The act instructs UNC’s Board of Governors to craft a range of disciplinary sanctions up to and including suspension and expulsion for those who interfere with the speech of others.
It instructs the Board of Governors to issue a statement that “defines and defends the policy of institutional neutrality on the issues of the day,” Kurtz said, calling that “a critical component” of campus free speech.
When universities declare an institutional stand on controversial issues such as military policy in the Middle East or the role of government in health care, that places “tremendous pressure on faculty or students who disagree with the university’s policy,” Kurtz said.
That has played out in other ways nationally such as growing campus divestment movements in which administrators push university endowments to sell off stock in oil companies, or to divest from the state of Israel.
“It’s often argued that colleges are to avoid such divestment schemes because of their fiduciary responsibility to protect and enlarge their endowments,” Kurtz said. Political divestment policy “inevitably places unfair pressure on faculty and students who do not share these political views.”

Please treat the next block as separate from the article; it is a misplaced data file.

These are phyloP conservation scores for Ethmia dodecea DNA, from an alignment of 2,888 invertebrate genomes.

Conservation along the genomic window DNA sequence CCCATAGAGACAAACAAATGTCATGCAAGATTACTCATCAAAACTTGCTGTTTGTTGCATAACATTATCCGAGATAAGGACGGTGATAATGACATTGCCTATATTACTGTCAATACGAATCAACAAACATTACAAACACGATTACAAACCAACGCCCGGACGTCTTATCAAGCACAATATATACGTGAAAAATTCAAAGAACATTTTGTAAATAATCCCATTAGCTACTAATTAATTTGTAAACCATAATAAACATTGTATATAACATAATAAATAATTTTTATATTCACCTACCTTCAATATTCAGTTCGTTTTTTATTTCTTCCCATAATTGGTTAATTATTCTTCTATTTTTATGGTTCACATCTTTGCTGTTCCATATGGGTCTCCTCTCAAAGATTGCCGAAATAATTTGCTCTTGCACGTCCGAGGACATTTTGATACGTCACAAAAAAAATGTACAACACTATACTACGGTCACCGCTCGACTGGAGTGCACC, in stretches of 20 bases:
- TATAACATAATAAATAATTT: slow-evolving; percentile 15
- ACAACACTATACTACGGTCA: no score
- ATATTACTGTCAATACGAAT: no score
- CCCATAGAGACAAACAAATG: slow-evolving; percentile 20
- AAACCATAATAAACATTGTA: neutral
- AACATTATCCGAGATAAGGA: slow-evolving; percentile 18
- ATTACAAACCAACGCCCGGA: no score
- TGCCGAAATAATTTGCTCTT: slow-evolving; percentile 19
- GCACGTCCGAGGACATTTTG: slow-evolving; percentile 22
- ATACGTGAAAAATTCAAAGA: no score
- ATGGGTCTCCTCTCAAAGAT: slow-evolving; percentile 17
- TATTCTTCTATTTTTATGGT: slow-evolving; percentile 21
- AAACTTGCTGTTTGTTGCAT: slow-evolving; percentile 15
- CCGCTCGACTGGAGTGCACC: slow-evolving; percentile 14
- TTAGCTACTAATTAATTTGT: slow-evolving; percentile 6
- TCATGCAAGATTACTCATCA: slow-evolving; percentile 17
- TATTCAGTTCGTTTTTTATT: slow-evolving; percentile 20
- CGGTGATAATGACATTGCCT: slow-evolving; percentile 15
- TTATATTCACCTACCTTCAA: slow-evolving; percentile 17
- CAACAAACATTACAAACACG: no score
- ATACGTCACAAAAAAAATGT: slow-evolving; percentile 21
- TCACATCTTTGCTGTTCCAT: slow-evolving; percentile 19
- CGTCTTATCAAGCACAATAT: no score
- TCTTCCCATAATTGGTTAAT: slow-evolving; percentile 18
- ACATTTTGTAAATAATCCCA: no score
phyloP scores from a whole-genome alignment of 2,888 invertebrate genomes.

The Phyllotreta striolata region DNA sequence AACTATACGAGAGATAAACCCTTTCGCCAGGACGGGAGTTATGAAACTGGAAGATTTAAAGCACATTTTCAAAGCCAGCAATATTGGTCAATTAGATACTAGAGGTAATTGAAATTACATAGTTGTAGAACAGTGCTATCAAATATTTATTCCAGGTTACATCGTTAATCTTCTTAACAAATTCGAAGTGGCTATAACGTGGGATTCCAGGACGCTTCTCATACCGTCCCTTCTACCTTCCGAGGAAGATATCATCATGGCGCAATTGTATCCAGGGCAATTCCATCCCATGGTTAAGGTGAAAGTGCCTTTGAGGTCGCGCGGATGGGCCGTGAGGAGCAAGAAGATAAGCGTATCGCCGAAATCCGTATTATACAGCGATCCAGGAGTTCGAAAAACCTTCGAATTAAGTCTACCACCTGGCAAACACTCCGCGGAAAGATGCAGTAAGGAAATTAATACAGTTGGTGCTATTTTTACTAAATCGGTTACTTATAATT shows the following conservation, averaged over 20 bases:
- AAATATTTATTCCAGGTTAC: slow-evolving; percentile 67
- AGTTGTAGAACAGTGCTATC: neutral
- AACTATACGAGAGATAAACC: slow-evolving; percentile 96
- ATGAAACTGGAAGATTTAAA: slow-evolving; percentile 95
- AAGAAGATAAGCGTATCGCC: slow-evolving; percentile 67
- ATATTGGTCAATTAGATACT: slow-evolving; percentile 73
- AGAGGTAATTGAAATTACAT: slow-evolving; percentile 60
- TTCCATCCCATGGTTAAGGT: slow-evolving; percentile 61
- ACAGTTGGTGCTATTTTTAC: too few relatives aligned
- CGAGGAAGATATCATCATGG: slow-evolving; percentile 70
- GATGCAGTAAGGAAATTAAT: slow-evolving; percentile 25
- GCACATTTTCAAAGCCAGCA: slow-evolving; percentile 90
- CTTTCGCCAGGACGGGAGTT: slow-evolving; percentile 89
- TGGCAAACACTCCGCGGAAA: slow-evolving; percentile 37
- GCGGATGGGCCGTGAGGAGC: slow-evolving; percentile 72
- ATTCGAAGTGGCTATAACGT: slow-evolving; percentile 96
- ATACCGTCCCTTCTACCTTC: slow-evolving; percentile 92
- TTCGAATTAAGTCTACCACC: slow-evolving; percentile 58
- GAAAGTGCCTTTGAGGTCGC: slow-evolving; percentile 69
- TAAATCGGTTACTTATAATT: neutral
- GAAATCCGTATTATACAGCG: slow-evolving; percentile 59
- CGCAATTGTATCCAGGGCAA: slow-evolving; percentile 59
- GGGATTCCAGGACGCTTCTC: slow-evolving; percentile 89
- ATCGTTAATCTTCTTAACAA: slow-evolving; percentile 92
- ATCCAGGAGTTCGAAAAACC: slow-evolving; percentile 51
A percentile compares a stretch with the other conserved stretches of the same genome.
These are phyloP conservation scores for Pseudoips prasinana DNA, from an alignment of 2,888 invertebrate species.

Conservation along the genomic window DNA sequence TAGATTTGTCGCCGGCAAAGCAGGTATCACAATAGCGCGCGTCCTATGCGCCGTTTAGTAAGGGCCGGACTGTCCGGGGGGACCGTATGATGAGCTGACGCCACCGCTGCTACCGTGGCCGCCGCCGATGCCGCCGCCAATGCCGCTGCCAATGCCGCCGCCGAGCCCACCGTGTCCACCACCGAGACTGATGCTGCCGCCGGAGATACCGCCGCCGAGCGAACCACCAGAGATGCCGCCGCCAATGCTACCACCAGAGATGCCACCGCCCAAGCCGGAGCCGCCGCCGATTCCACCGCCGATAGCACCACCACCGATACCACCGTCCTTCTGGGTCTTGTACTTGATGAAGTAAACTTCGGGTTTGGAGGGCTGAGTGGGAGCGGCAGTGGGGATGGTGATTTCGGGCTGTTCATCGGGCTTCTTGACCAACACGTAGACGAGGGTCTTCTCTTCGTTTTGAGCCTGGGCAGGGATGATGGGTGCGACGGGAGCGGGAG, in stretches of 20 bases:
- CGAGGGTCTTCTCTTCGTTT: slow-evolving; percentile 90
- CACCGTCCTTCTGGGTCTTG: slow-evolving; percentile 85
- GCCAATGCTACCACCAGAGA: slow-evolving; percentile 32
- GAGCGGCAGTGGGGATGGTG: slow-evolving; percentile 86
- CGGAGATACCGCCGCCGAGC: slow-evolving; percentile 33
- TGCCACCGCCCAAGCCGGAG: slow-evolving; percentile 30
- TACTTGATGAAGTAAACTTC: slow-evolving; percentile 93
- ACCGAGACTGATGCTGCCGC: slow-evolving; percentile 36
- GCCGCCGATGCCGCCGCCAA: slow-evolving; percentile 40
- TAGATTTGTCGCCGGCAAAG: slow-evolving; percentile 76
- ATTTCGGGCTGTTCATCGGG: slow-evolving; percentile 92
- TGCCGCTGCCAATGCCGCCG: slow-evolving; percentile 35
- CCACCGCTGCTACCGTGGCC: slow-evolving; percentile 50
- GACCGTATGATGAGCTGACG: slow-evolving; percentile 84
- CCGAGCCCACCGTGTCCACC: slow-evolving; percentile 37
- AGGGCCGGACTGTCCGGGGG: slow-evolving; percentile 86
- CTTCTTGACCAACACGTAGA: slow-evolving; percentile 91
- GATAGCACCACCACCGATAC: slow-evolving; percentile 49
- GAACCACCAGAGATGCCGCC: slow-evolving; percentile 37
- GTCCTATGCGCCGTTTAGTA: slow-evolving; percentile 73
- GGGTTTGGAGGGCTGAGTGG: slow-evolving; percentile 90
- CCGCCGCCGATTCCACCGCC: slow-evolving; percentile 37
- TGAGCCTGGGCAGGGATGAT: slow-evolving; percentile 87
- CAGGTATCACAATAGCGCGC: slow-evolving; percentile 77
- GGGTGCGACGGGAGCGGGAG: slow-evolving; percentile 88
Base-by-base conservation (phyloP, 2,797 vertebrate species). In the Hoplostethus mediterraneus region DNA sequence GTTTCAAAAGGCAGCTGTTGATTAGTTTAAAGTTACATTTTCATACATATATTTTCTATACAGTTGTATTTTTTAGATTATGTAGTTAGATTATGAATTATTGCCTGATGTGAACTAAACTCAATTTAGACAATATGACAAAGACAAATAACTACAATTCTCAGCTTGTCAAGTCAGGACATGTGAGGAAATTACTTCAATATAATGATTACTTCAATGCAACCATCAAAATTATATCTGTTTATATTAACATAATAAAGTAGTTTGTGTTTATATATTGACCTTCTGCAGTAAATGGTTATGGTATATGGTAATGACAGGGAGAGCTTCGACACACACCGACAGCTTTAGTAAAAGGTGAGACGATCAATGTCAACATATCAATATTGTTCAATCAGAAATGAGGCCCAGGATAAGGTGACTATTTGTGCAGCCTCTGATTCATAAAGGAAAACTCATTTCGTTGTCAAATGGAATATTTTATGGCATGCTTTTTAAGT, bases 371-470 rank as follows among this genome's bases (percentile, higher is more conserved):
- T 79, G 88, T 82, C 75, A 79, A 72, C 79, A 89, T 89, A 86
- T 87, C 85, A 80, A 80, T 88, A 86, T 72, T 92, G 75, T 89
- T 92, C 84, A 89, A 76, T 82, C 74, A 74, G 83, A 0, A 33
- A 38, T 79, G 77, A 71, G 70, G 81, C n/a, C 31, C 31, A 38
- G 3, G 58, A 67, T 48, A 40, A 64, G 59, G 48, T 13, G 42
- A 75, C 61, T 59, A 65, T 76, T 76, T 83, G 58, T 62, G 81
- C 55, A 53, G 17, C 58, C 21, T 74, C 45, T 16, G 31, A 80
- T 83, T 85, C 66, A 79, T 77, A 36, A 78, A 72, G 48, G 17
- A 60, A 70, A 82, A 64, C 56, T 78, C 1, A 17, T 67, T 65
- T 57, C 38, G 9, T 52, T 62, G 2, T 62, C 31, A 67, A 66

Kurtz believes freshman orientation should include information about new free speech policies and guidelines, and new policy guidance should be issued for common readings assigned to entering freshmen.
A study by the National Association of Scholars concluded common freshman reading assignments “all too often amount to a kind of straightforward political advocacy for progressive social causes,” Kurtz said.
Stamping “the institutional imprimatur of the university on one side of a political debate” should be eliminated, or balanced with thoughtful, competing viewpoints, because a public university represents all citizens, not just those who embrace certain beliefs, Kurtz said.
The act calls for a new committee on free expression within the Board of Governors, charging it to issue a public report annually on the status of free expression, administrative discipline for the disruption of speech, and institutional neutrality in the UNC System.